home: month 5

Read the whole series on home here.

When I have been home

What can home be to those who are weary?

I write this particular writing in the wake of multiple mass shootings that have taken place in vastly different cities, neighborhoods, and locations. I write this in the wake of aggression that has been on the rise. I write this thinking so agonizingly over Ralph Yarl and Jordan Neely. My aches ache at this point. Do Black boys deserve the right to live and flourish in this nation that has been dubbed the “land of the free and the home of the brave?” I write this knowing that covid has taken so much from us all. Nobody has been left unaffected by the turmoil and disease we have encountered. Neither have we been immune to the ways in which humanity has been lessened in our dealings with one another.

What becomes of weary souls

Tired, yet still here. I confess that I would not open an essay on what home could be with painting a picture of how morbid things are currently. As a Black man living here, I am frightened though. I cannot deny it. There is a faintness within that both resides in the mess of today and points towards days that are lighter, days that are injected with hope. I will tell you that almost every day for almost two decades I have risen early, usually before the sun rises in the sky, to meditate, to pray, to reflect, to drink my cup of coffee or tea. In these early morning hours, I have learned that though the world frightens me, and will roar at me to be productive, to deny my feelings, to be a commodity…there is a rest for me. I have recently thought to myself that all of these mornings mean something. That in my attempts to steady myself I have been making a home for myself. Internally. In the parts of me that nobody else can see.

“May it be a light to you in dark places, when all other lights go out.” J.R.R. Tolkein

Once there was a gift given to a young hobbit. A light that promised to shine in days that were darkened and confusing. I call up this imagery now as I think about the home that I have built for myself and the home that is possible for those who have seen wearying days. Those who have cried their tears in the night. I think about the promise that there will be a day where people will learn “war no more.” (Isaiah 2:4) In that day I believe, maybe naively, that there will be a peace between us that will be the healing that we have all desired for. That sense that the night has passed us by and that different days await us. I do think about what it will be like to laugh with others without crushing insecurity or anxiety. Where my Blackness isn’t a barrier to love and support. Where disabled people are nurtured and loved. Where bodies are sacred. Where love is shared so freely that it feels intoxicating. Where poetry is read aloud three times a day and light jazz music lovingly soothes. Where souls that are exhausted from struggle can take a deep breath and lie down on beds of pure safety.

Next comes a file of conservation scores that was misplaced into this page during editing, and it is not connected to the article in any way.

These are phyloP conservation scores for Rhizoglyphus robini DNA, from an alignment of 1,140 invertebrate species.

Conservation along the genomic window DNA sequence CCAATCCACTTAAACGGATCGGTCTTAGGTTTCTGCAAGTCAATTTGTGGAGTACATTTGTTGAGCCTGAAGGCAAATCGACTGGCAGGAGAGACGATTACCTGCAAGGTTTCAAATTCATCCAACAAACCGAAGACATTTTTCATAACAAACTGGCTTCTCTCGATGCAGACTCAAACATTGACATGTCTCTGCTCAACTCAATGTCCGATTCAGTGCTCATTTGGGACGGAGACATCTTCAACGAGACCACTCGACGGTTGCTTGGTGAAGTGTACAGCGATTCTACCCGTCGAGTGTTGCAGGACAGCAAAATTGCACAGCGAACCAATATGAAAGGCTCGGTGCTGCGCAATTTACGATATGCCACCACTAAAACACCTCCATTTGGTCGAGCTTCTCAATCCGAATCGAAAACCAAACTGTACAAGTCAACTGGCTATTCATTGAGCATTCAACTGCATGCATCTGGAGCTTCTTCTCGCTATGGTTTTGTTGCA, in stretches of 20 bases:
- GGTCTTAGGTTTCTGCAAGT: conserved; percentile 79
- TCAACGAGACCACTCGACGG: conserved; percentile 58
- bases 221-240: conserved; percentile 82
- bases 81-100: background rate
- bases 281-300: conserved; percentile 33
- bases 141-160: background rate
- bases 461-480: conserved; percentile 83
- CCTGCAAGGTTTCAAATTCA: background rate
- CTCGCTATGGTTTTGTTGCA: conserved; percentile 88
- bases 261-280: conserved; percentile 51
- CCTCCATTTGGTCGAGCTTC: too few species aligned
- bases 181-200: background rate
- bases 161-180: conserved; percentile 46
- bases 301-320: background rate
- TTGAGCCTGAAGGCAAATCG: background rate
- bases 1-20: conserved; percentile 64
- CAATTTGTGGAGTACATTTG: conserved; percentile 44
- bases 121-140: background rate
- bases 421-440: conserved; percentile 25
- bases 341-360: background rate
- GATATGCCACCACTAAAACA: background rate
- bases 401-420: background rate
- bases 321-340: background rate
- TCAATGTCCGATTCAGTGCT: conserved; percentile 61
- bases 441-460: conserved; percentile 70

I have thought of these beautiful days for much of my life. This imagination was fostered when I was an atheist as I would dream of days that weren’t marked by the poverty and dysfunction, I grew up in. As a man who has vastly different beliefs than I once did, I think about the peace and consider that this is the home that I wish to create now, even if it is in pieces. Home can be safe. Home can be peaceful. Home can be a refuge in the storm.

Robert (he/him) is a runner, musician, and a Black theologian committed to softness, contemplation, and liberation for all. As a recent seminary graduate (with distinction), Robert studied in depth the intersection of Black Liberation Theology and womanist theology. Weaving together these two strands of liberation have been important work as well as other liberation based theologies. “How can we help facilitate community and provide answers to a hurting world that is reeling?” remains an important question in his work. While in school, Robert’s scholarly work was recognized and presented at various national conferences/outlets. Podcasting (two shows) and writing remain important aspects of his daily life as well as marathoning the latest Star Trek show(s).

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